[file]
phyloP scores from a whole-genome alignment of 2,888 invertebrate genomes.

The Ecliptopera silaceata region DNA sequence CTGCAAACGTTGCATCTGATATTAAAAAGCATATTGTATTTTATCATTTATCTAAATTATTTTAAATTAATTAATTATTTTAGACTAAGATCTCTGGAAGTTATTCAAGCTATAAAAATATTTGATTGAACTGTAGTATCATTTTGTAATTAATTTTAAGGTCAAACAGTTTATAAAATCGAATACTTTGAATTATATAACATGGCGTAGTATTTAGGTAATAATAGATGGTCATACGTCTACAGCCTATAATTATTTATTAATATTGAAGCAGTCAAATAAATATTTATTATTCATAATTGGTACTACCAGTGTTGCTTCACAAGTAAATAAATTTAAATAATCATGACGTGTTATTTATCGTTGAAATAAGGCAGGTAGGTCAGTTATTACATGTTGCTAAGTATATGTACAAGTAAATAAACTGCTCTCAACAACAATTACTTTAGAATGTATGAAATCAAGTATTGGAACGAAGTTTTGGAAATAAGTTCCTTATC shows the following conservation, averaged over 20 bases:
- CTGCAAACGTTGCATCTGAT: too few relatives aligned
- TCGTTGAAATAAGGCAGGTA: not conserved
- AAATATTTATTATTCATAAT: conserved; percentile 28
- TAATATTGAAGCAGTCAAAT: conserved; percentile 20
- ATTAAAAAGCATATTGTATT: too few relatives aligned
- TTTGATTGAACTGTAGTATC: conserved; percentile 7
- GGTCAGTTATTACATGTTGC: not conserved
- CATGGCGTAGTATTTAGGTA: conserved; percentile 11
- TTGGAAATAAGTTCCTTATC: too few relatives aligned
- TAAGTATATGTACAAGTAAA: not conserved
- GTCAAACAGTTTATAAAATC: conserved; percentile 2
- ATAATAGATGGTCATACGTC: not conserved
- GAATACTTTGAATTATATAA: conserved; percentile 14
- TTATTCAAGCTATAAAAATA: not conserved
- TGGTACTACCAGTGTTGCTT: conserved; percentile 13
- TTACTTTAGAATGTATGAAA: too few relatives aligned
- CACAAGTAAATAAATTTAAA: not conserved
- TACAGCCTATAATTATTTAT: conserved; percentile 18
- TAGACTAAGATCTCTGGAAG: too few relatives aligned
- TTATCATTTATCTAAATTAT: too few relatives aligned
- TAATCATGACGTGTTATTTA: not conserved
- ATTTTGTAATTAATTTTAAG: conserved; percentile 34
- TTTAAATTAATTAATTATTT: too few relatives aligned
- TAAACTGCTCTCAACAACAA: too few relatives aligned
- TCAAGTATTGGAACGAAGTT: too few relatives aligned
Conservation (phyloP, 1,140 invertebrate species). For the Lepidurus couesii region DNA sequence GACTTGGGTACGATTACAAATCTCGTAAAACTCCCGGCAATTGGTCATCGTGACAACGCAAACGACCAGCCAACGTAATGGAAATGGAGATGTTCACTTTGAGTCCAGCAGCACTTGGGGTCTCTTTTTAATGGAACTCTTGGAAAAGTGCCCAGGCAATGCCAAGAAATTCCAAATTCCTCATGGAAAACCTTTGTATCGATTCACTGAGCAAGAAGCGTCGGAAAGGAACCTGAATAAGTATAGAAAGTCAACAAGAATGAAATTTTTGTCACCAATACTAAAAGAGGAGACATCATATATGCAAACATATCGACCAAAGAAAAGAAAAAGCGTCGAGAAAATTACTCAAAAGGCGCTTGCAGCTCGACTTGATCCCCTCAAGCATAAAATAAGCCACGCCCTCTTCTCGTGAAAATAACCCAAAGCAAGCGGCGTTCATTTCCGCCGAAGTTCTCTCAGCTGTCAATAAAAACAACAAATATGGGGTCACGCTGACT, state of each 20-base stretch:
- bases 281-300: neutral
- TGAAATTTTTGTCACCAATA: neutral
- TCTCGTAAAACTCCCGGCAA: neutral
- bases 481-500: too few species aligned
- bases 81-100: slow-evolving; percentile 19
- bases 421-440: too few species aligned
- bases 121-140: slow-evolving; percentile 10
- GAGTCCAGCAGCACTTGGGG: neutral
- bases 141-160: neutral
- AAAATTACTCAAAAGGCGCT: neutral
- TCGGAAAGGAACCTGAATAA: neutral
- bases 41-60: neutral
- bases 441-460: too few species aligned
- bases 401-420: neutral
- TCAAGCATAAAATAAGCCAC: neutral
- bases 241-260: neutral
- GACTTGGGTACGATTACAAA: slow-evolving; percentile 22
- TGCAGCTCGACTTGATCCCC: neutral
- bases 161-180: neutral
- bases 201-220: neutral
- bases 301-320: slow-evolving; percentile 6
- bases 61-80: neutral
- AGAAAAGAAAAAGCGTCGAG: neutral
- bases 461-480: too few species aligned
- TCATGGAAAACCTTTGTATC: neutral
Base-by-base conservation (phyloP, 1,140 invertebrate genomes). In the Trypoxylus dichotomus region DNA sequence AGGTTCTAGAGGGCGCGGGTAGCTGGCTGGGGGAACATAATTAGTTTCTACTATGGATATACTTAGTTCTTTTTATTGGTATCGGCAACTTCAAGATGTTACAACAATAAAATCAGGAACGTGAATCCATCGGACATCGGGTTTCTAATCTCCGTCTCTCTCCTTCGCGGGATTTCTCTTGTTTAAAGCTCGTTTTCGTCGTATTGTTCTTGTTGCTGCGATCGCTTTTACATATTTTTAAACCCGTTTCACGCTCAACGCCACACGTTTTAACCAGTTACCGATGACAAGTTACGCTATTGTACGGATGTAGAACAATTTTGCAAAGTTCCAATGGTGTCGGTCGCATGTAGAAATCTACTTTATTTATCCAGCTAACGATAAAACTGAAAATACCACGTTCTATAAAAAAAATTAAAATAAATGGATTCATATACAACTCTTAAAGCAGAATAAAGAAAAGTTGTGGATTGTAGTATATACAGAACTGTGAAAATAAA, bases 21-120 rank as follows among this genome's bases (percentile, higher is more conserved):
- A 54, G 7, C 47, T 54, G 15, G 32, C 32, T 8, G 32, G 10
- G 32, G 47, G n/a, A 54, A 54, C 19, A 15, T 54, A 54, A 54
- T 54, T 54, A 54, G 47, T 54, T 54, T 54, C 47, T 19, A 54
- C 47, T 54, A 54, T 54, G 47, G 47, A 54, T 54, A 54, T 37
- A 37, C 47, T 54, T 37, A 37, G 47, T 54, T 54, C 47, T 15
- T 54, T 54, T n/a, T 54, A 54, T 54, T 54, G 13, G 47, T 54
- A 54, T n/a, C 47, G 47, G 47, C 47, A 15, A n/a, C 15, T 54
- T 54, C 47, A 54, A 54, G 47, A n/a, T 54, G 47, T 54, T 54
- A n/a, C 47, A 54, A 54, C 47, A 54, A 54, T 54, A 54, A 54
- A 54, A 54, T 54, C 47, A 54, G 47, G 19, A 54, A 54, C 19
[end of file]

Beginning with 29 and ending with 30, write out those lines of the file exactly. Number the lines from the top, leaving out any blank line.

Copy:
- bases 281-300: neutral
- TGAAATTTTTGTCACCAATA: neutral